Cross-age effects on forensic face construction.

Fodarella C, Brown C, Lewis A, Frowd CD - Front Psychol (2015)

Example composites constructed of the professional footballer manager Arsene Wenger, an older age target (A) and the professional football player John Terry, a younger age target (B). The composites constructed by the younger age group are on the left, and those constructed by the older age group are on the right. Due to reasons of copyright, original pictures cannot be shown here.
© Copyright Policy
Related In: Results  -  Collection

License
Show All Figures
getmorefigures.php?uid=PMC4543797&req=5

Figure 1: Example composites constructed of the professional footballer manager Arsene Wenger, an older age target (A) and the professional football player John Terry, a younger age target (B). The composites constructed by the younger age group are on the left, and those constructed by the older age group are on the right. Due to reasons of copyright, original pictures cannot be shown here.
Mentions: The 40 actual composites and the four foil composites were proportionally sized to 15 cm (high) by 10 cm (wide) and printed in greyscale (the image mode of the composite system) on A4 paper. Figure 1 below shows example items across conditions. The 20 color target photographs from the construction stage were also required.

Bottom Line: A separate group of participants who were familiar with the relevant identities attempted to name the resulting composites.For younger adults, age of target face did not influence correct naming and their composites were named at the same level as those constructed by older adults for younger targets.Overall, correct naming was fairly good across the experiment, and indicated benefit for older witnesses for older targets.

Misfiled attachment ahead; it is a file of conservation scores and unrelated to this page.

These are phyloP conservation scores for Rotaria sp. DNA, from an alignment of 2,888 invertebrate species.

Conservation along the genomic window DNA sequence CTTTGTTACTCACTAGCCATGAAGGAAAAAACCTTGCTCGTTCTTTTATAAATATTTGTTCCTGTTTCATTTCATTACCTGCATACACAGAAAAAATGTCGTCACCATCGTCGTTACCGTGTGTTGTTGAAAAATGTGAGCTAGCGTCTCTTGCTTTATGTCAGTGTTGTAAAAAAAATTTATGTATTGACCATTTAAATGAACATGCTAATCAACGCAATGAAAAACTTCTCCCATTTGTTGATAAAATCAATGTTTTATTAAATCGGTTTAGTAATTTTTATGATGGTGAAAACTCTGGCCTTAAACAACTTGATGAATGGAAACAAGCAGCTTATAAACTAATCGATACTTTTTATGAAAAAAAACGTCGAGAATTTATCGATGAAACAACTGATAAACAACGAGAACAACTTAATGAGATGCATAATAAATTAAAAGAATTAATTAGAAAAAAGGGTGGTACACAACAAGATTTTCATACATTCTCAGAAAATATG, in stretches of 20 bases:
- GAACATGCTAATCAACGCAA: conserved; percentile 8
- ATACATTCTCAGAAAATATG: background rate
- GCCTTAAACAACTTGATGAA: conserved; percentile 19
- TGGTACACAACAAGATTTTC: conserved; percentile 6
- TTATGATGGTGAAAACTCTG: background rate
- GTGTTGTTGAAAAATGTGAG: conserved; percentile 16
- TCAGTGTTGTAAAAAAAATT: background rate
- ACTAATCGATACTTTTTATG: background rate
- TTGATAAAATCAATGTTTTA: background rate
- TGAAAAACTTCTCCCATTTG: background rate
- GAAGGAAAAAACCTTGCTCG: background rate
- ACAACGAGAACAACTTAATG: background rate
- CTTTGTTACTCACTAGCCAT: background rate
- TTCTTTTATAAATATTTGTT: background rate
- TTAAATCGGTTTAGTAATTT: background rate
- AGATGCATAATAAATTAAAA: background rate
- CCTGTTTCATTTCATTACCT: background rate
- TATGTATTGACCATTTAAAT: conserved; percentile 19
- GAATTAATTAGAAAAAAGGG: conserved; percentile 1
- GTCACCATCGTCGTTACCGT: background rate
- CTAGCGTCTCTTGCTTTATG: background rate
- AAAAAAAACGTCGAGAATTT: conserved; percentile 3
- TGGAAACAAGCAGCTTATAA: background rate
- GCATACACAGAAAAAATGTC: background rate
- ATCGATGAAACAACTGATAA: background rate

View Article: PubMed Central - PubMed

Affiliation: Department of Psychology, University of Winchester , Winchester, UK.

ABSTRACT
The own-age bias (OAB) refers to recognition memory being more accurate for people of our own age than other age groups (e.g., Wright and Stroud, 2002). This paper investigated whether the OAB effect is present during construction of human faces (also known as facial composites, often for forensic/police use). In doing so, it adds to our understanding of factors influencing both facial memory across the life span as well as performance of facial composites. Participant-witnesses were grouped into younger (19-35 years) and older (51-80 years) adults, and constructed a single composite from memory of an own- or cross-age target face using the feature-based composite system PRO-fit. They also completed the shortened version of the glasgow face matching test (GFMT; Burton et al., 2010). A separate group of participants who were familiar with the relevant identities attempted to name the resulting composites. Correct naming of the composites revealed the presence of an OAB for older adults, who constructed more-identifiable composites of own-age than cross-age faces. For younger adults, age of target face did not influence correct naming and their composites were named at the same level as those constructed by older adults for younger targets. Also, there was no reliable correlation between face perception ability and composite quality. Overall, correct naming was fairly good across the experiment, and indicated benefit for older witnesses for older targets. Results are discussed in terms of contemporary theories of OAB, and implications of the work for forensic practice.

No MeSH data available.


Related in: MedlinePlus